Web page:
Introduction to a preliminary draft for a catalogue of Dutch Drawings / Börje Magnusson - PDF

SID 1/5 Introduction to a preliminary draft for a catalogue of Dutch Drawings / Börje Magnusson The material presented here will make up the tenth volume of Drawings in Swedish Public Collections,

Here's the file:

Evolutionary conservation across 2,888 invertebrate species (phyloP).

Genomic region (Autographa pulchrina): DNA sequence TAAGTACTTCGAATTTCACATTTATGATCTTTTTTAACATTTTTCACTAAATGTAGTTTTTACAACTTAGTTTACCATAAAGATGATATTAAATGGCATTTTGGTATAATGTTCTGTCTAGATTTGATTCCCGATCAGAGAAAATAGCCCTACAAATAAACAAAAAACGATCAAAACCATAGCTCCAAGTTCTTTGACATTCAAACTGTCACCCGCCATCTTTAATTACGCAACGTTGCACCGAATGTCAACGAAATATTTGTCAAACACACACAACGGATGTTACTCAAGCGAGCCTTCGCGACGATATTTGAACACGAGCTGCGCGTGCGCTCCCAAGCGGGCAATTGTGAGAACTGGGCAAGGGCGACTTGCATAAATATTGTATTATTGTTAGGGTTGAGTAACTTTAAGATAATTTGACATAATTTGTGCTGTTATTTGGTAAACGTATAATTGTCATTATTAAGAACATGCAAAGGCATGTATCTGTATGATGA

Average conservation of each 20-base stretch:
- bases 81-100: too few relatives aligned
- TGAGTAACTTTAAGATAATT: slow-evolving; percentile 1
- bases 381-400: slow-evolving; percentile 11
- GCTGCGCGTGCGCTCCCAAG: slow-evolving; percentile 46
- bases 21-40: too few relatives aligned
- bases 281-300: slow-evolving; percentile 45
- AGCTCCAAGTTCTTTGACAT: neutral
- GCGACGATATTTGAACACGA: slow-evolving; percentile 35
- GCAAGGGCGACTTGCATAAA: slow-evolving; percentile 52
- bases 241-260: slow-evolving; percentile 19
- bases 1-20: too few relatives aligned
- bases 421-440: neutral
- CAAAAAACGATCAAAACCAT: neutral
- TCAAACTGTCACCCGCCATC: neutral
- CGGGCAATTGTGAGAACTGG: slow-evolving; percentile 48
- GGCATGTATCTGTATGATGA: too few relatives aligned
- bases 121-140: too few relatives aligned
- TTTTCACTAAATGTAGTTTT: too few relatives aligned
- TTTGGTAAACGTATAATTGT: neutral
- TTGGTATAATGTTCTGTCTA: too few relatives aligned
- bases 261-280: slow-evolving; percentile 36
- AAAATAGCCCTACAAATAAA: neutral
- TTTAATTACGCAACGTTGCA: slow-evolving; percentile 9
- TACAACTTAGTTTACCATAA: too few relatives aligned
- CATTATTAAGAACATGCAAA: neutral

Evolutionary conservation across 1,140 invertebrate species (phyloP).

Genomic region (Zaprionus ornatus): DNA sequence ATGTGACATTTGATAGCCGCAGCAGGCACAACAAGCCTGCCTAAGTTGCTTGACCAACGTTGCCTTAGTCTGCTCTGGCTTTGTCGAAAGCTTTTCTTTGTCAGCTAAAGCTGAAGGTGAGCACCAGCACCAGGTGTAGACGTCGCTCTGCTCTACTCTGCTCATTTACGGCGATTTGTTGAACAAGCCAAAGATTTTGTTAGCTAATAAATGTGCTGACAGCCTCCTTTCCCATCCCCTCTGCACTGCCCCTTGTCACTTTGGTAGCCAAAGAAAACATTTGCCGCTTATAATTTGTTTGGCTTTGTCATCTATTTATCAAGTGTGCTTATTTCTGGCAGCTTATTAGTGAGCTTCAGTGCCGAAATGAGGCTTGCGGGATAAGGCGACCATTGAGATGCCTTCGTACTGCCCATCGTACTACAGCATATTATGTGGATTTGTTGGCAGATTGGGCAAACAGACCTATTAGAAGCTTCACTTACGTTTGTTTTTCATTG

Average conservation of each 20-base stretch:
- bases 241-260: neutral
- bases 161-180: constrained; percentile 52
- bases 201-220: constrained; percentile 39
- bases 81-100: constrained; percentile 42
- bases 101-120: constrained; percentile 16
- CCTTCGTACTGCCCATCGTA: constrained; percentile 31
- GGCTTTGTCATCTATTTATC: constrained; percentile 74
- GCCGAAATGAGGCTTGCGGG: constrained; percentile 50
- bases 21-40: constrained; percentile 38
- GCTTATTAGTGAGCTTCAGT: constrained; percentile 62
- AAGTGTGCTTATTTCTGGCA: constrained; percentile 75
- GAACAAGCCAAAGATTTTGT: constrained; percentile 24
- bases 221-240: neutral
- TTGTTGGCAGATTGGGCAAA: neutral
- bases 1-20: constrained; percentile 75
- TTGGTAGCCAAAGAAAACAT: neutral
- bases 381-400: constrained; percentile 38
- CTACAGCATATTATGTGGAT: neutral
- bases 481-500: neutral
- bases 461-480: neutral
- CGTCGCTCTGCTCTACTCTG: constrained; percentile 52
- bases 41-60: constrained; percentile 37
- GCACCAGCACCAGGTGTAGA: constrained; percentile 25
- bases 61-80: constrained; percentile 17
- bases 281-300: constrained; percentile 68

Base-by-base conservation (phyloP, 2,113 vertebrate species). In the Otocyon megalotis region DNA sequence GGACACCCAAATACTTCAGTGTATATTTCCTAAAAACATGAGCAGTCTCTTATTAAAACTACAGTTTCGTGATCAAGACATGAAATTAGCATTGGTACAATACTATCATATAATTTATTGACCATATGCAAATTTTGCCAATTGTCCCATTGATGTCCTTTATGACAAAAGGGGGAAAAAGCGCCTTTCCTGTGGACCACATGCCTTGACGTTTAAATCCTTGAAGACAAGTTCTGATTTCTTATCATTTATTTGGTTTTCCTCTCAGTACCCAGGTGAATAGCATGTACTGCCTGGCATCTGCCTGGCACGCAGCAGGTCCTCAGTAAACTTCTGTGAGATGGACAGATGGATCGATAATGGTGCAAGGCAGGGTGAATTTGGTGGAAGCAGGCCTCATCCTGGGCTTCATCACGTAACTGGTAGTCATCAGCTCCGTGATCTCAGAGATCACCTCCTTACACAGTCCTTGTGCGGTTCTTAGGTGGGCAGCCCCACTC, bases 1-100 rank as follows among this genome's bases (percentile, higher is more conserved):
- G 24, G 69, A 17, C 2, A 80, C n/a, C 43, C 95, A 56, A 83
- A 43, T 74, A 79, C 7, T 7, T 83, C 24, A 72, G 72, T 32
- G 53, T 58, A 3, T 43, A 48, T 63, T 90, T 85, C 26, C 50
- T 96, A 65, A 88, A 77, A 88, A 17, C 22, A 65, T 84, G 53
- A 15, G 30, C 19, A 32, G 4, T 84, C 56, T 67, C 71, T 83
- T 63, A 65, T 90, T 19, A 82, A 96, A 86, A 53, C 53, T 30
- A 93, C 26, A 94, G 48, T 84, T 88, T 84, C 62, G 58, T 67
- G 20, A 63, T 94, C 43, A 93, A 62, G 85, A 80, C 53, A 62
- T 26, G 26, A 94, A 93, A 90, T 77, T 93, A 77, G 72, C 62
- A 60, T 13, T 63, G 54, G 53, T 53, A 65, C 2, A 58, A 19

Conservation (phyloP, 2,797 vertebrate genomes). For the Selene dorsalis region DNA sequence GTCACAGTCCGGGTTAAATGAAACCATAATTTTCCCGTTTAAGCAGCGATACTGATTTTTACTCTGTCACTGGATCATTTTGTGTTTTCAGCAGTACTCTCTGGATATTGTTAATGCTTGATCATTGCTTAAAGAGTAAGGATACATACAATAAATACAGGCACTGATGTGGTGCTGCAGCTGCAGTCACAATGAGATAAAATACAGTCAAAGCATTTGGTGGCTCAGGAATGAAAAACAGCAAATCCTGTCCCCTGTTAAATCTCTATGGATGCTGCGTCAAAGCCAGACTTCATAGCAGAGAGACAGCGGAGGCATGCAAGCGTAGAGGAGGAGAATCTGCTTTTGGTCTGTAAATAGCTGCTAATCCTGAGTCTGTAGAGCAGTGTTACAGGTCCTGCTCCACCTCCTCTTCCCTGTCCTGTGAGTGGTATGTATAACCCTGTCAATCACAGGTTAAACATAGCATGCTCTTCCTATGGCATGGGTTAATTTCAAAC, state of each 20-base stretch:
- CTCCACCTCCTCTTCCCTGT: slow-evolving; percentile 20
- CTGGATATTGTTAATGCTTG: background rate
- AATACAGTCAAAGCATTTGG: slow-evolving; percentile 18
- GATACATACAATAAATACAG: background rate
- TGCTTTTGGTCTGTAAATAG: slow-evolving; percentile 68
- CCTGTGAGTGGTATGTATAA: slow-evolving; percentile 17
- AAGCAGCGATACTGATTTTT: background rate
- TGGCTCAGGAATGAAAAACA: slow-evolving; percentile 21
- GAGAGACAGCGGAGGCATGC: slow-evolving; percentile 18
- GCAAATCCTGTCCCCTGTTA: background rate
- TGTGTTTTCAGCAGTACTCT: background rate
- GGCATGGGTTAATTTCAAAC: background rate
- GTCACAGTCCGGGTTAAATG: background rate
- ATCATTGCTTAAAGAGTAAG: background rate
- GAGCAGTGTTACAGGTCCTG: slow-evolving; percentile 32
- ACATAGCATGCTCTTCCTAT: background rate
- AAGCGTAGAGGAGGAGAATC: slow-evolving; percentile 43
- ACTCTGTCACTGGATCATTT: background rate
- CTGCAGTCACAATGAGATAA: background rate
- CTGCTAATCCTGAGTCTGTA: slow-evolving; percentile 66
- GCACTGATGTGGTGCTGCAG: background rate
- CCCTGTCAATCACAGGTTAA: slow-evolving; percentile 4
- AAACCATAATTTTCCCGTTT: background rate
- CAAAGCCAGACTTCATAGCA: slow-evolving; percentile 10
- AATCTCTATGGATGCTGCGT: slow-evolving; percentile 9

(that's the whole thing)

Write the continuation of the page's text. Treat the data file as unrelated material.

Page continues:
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SID 1/5 Introduction to a preliminary draft for a catalogue of Dutch Drawings / Börje Magnusson The material presented here will make up the tenth volume of Drawings in Swedish Public Collections, comprising Dutch drawings of 17 th century and later. Volume nine will deal with the Netherlandish drawings of the 14 th and 16 th century, and Flemish drawings after c. 1600; it is in preparation and will soon be finished,. Then the planned series of catalogues begun in 1972 with German drawings will be complete. The research for the two volumes has been made possible by a grant from the J. Paul Getty Foundation. While the Nationalmuseum collection makes up the bulk of the material, drawings from ten other museums, libraries and archives are included. As in the previous volumes the drawings are ordered by century. The majority are 17 th century drawings. Only some twenty drawings belong to the 18 th century, and only two are by 19 th century artists. Many artist, of course, live and work across such artificial borders. Artist born after 1570 are included here if the main part of their work fall within 17 th century; even Abraham Bloemaert, born as early as 1564 but active till 1651, is found here since almost all the drawings included are dated after Artist born late in the 16 th century, but dead by c. 1600, will be included in the catalogue of 16 th century drawings. Over the years a number of drawings in the collection of architectural and decorative drawings have been identified and moved to the main collection. Per Bjurström singled out drawings for the catalogues of German, French and Italian drawings. Some more are offered here as Dutch. The principle established for the earlier catalogues are followed also here: Documentary evidence for attributions is lacking for the greater part of this material. The attempt to put it in order on purely stylistic grounds would be hazardous at the present stage of research, which is why this volume only contain a few of these, works that are satisfactorily authenticated. It is perhaps somewhat incosistant to divorce these sheets from their proper context but it is surely right that researchers should know that at least these landmarks exist. 1 In the French material thus selected consist mainly of figurative and decorative compositions, while in our case mainly landscape drawings have been extracted. The drawings inherited by Nationalmuseum from the Royal Museum in the 1860s the collections of C. G. Tessin, M. G. Anckarsvärd, etc. began to be integrated and the old mounts replaced in 1901, when John Kruse and Osvald Sirén started exploring these collections. They were followed by Olof Granberg, who was aided by visiting scholars like A. Bredius and J. O. Kronig in Of the Dutch drawings, the extensive Rembrandt school, over a hundred drawings, attracted particular attention. As early as 1898 the then curator Gustaf Upmark catalogued them. His successor John Kruse retired for health reasons in 1911 to devote himselt exclusively to their study. In the annual report of 1914 the director proudly announced than the museum owned 65 drawings in Rembrandt s own hand, whereas the Rijksmuseum in Amsterdam only has some 50. Kruse died in 1914 and his groud-breaking work was published posthumously by Carl Neumann in The first major survey of the holdings of Dutch and Flemish drawings in the museum and other collections was made in the exhibition of 1953, curated by Nils Lindhagen assisted Per Bjurström. I t was seen as a first step towerds a catalogue 1 P. Bjurström, French Drawings. Sixteenth and Seventeenth Centuries (Drawings in Swedish Public Collections, 2), Stockholm 1976, p. vii. The drawings have inventory numbers beginning with THC (Tessin-Hårleman Collection), CC (Cronstedt Collection), Cels (Celsing Collection) or Eich (Eichhorn Collection). 2 L. Dietrichson, in his memoires mention visits by W. Bode, Ph. Van der Kellen och J. Lange around Cf. B. Magnusson, The Tessin Drawings Collection and its early history, Art Bulletin of Nationalmuseum, 16 (2010), pp. 68 and 72. SID 2/5 raissonné of the collection. Preparing the exhibition, scholars from the Netherlands were consulted, but comments in the catalogue are scarse. 3 In comprised more than 300 drawings (290 nos.). Two thirds came from the museum (the large Rembrandt group was not included), no less that 97 from Einar Perman s collections and smaller numbers from other collection. Rembrandt got his own exhibition, inkluding paintings, and with loans from major collections outside the country in More drawings were brought into focus in an exhibition of Dutch paintings and drawings in Bjurström curated the section on drawings (121 nos.). A few years later Bjurström started to compile a catalogue, but he then chose to procede first with German, French and Italian drawings. The project was eventually inherited by Magnusson, but it was interrupted in 1992 and reassumed only in The present catalogue comprises roughly 525 drawings attributed to 85 artists, and some sixty anonymous drawings. Numerically the Rembrandt school dominates. The autograph drawings by the artist are now down to 30, some 40 drawings have been attributed to other artist, and nearly 50 are still anonymous school drawings. The work of Otto Benesch, Werner Sumowski and others are at the base of this assesment. Another big group of over 40 drawings are associated with Abraham Bloemaert, almost half of them autograph. In this case, the huge material on the artist presented by Jaap Bolten and Marcel Roethlisberger has facilitated the work. Some 130 have not beeen published before, a fourth of them probably copies. A number of drawings were published with new attributions in the 1953 catalogue, but have not received renewed attention from scholars. Many are undistinguished, and given the small number of drawings by each proposed artist, usually one or two, an attribution is hazardous. In some cases the traditional attributions have been retained, even when open to doubt, but about 50 new attributions have been advanced. Collections of Dutch and Flemish drawings in Sweden 4 During the 17 th century contacts between Sweden and Holland were lively, ranging from commerce and industrial enterprices to art. A number of Dutch painters visited Sweden and a few stayed, and works of art were comissioned from Holland. There are few drawings preserved to witness these contacts, among them a water-colour by Everdingen of mills outside Gothenburg, or the the designs for tapestries by Bramer, comissioned by Carl Gustaf Wrangel. Greater in number are the drawings by Willem Swidde and Johannes van den Aveele, Dutch artists who settled in Sweden to work for the quartermaster general Erik Dahlbergh as engravers towards the end of the century. Collecting drawings by artists from the Netherlands seems to have begun with the architect Nicodemus Tessin the Younger ( ). On his study tour to Paris and Rome in the spring of 1687 he visited the Low Coutries and made contact with a number of artists, collectors and dealers, as he notes in his travel diary. 5 In Amsterdam, he met Gerard de Lairesse and Johannes Glauber, and described their collaboration. He also saw Melchior d Hondecoter, Bartolomeus Eggers and Ludolf de Jong. M:r de Witt an old man, sold the best drawings and prints, but no purchase from him is mentioned. In the Hague he visited Rombout Verhulst, who s work he did not like, and he mentions 3 In the foreword Lindhagen expressed his gratitude to O. Benesch, W. Bernt, K- G. Boon, A. J. J. Fren, H. Gerson, E. Greindl, S. Gudlaugsson, J. S. Held, G. J. Hoogewerff, F. Lugt, M. Musses, E. Panosky, E. Pelinck, A. E. Popham, L. Van Puyvelde, J. Q. Van Regteren Altena, I. B. Renckens, Y. Thiéry, H. Van de Waal, W. R Valentiner. 4 This is an amended version of a lecture held at the CODART congress in Haarlem 6-8March The lecture was published in the Codart Courant, 10 (June 2005), pp , and in the Art Bulletin of Nationalmuseum, 12 (2005), pp B. Magnusson & M. Laine (Eds.), Travel Notes and (Nicodemus Tessin the Younger. Sources, Works, Collections), Stockholm 2002, pp. 140ff. SID 3/5 Robbert Duval. In Antwerp he was received by Artus Quellinus the Younger and Jan Erasmus Quellinus, Lodewijk Willemsen and Jan Eykens. Eykens he characterized as a good draughtsman. He also inspected the studio of the recently deceased sculptor Peter Verbruggen. In that city Tessin bought drawings for 128 Riksdaler from the estate of Antonis van Leyen, and had them evaluated by Eykens. He visited several collection and made a couple of other acquisitions. From Alexander Voet he bought a print. A priest, named De Vos, had several volumes of exellent drawings, and there he bought a drawing of a man on horseback by van Dyck for 6 Riksdaler. Finally in Brussels he met Eglon van der Neer. As he travelled on, he visited Adam van der Meulen in Paris twice, he met with Lieven Mehus in Florence and was given two drawings, and in Rome he was in touch with two painters from Brabant, Adriaen van Bloemen and Gaspar van Vrites. Among the drawings inherited by Nikodemus son, Carl Gustaf Tessin ( ), were 55 Dutch and Flemish drawings. Most numerous are theose attributed to Rubens (6), van Dyck (4), and Bloemaert (8). There is also a group of landscapes by Glauber, Pieter van Bloemen and Dalens (9). Most of them were probably acquired during the journey of On his grand tour, in 1715, Carl Gustaf Tessin was sent to Antwerp by his father to make purchases, and he got hold of two volumes with 300 drawings, but apart from Rubens and van Dyck, only drawings by Italian and French drawings are reported in Tessins catalogue. 6 Carl Gustaf Tessin increased the collection through the acquisition of nearly 3,000 drawings in Paris , two thirds of them at the Crozat sale in Of these, some 560 drawings were Dutch and Flemish. The largest groups were attributed to Rembrandt (106), Rubens (38), van Dyck (23), Goltzius (23), Bloemaert (22), Brouwer (23) and Stradanus (15). Tessin got the Dutch drawings fairly cheap. He spent much more for the Rubens drawings than for the many by Rembrandt, but the latter were also mostly small sketches that went cheeper anyway. The highest prices he paid for the High Renaissance, Roman and Bolognese baroque drawings. In Tessin s selection of desseins d élite only Rubens and van Dyck found place. Economic difficulties forced Tessin to sell his collections to the Royal family. Probably in view of sale a catalogue of the drawings was compiled in It was catalogued again in 1790, when the collection entered the Royal Library; the number of Dutch and Flemish drawings were then c It is clear that Tessin kept a few hundred drawings for himself. Shortly after his death, a few drawings were sold, among them a handful of Dutch and Flemish. The remaining part, som 375 drawings, was sold at an aucton in Of these 152 were Netherlandish, including 27 by Bloemaert, 22 by Goltzius, 22 by Rembrandt, 13 by Stradanus and 7 by Rubens. When the Royal Museum was created in 1794, the Tessin collection was trasferred from the Royal Library. It was catalogued in 1863 in view of the imminent transfer to the Nationalmuseum in 1866, hence the inventory numbers ending with /1863. Many of the drawing sold at the Tessin auction in 1786 later found their way to the Nationalmuseum through gifts and purchases. The largest number came through the purchase in 1896 of the collecction of Michael Gustaf Anckarsvärd ( ), one-time director of the Royal Museum. It comprized c. 650 drawings, 90 of them attributed to Dutch and Flemish artists, another c. 190 were anonymous. 6 P. Bjurström & M. Snickare, Catalogue des livres, estampes & desseins du cabinet des beaux arts, & des sciences appartenant au Baron Tessin, Stockholm 1912, (Nicodemus Tessin the Younger. Sources, Works, Collections), Stockholm 2000, p. 19. SID 4/5 Further acquisitions were made through gifts and puchases from private persons, among them Count Axel Bielke, a generous patron of the museum. Drawings were also acquired fom the estated of king Karl XIII, Oscar I and Karl VX the Rosersberg and Karlberg collections. In 1972 Nationalmuseum received what remained of the De la Gardie collection, some 800 drawings, many of them Durch and Flemish. 7 It had been formed by Count Jacob Gustaf De la Gardie ( ). In 1799 he inherited a few hundred drawings from his father in law, Count Gustaf Adolf Sparre. He had brought together a fairly importand collection of paintings during his grand tour through England, Holland and France around 1770, showing a strong interest in Netherlandish genre paintings. His drawings collection was less distinguished, composed mainly of second rate Italian and French works, with only a handful of Dutch and Flemish drawings but the names of Bueckelaer, Jordaens and Rubens stand out. Sparre seems also to have bought at the Tessin auction in 1786: a certain count Sparre acquired, among other things, a few drawings attributed to Brouwer, Jordaens and Bloemaert. The Bloemaert drawing is now in the Gothenburg Art Museum. However, the major part of De la Gardie s collection was a gift from the Duke Albert of Sachsen- Teschen, which he recieved when he was Swedish ambassador in Vienna The gift comprised some 1,000 drawings, roughly 600 of them came from the collection of Prince Charles de Ligne, but a very lage part of them were anonymous. The founder of the famous Albertina collection did not give away any of his more important and highly priced drawings, such as Raphael, Michelangelo, etc. Instead De la Gardie recieved numerous mannerist drawings, de Momper, van Mander, Wierix, etc, and drawings by late baroque artists, like Verbruggen, de Hooghe, and Scheemackers. They were drawings less appreciated at the time, but they complement the Tessin collection. According to De la Gardies own catalogue of 1831, which included the drawings from Sparre, the total number of drawings amounted to about 1,500. Of these less than 300 were attributed to Dutch and Flemish artists, but more than 500 were listed as anonymous. The collection was split up after De la Gardies death in 1842, and only half of it has reached Nationalmuseum. Perhaps as much as a couple of hundred drawings are in the Gothenburg Art Museum, but surprisingly few by Dutch and Flemish artists. A handful of drawings with a De la Gardie provenance has been identified in the collection of Uppsala University Library. The following public collections in Sweden hold Dutch and Flemish drawings: Nationalmuseum, Stockholm: Some 1,000 drawings, roughly 150 from before 1600, 300 Flemish and 550 Dutch of the 17 th century and later. The Royal Academy of Art, Stockholm: Ca. 20, many of them from the Tessin collection, bought by a Count Wrede at the 1786 sale. Uppsala University Library: Ca. 50 drawings, most of them donated in 1834 by the general Carl Hård ( ). A number of them are from the De la Gardie collection, but it is not clear if they were part of the gift or entered the collection later. 7 For details, see B. Magnusson, The De la Gardie (Borrestad) Collection of Drawings, Nationalmuseum Bulletin, 6:3 (1982), pp Id., SID 5/5 Göteborg Art Museum: No more than a dozen Dutch and Flemish drawings, probably all from the De la Gardie Collection. Furthermore, a few drawings, mostly by artists working in Sweden of for Swedish patrons, are in Royal Library, the National Archives, the National Military Archives, the Maritime Museum, all of them in Stockholm, the City Museum of Gothemburg, and at Kulturen (The museum of cultural history) in Lund.